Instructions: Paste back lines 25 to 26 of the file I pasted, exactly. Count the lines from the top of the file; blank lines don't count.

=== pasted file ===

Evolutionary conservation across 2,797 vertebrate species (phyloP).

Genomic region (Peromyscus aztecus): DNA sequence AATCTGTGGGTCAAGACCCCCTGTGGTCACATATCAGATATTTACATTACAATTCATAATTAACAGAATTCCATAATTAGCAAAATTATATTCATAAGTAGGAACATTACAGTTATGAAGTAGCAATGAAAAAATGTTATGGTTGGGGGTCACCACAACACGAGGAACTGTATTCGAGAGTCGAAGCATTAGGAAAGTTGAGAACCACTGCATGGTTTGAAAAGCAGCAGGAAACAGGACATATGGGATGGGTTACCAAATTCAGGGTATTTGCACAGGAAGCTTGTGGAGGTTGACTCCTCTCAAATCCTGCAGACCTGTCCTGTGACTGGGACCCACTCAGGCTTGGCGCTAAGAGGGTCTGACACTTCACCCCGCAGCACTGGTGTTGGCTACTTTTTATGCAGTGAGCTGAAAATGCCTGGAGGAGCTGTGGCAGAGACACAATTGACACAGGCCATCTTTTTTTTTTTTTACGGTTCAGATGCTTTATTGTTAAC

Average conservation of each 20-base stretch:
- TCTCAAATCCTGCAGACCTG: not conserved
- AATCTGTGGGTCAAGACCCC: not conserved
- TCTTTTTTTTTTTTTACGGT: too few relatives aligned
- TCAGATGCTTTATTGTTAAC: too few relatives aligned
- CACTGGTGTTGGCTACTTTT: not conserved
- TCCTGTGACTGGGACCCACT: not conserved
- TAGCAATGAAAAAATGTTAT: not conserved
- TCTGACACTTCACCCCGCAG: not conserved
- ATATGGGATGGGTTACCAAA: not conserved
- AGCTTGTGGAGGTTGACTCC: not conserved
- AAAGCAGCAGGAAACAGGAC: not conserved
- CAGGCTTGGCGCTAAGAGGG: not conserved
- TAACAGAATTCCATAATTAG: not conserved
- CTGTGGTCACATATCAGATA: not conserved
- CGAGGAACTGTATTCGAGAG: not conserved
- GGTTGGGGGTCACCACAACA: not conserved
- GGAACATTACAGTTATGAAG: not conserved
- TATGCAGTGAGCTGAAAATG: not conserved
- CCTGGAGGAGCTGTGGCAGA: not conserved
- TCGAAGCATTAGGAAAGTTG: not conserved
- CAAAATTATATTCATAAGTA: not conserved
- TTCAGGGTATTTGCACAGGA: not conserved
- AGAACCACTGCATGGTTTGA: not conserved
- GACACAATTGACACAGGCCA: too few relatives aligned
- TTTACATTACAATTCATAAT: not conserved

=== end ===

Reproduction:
- TTCAGGGTATTTGCACAGGA: not conserved
- AGAACCACTGCATGGTTTGA: not conserved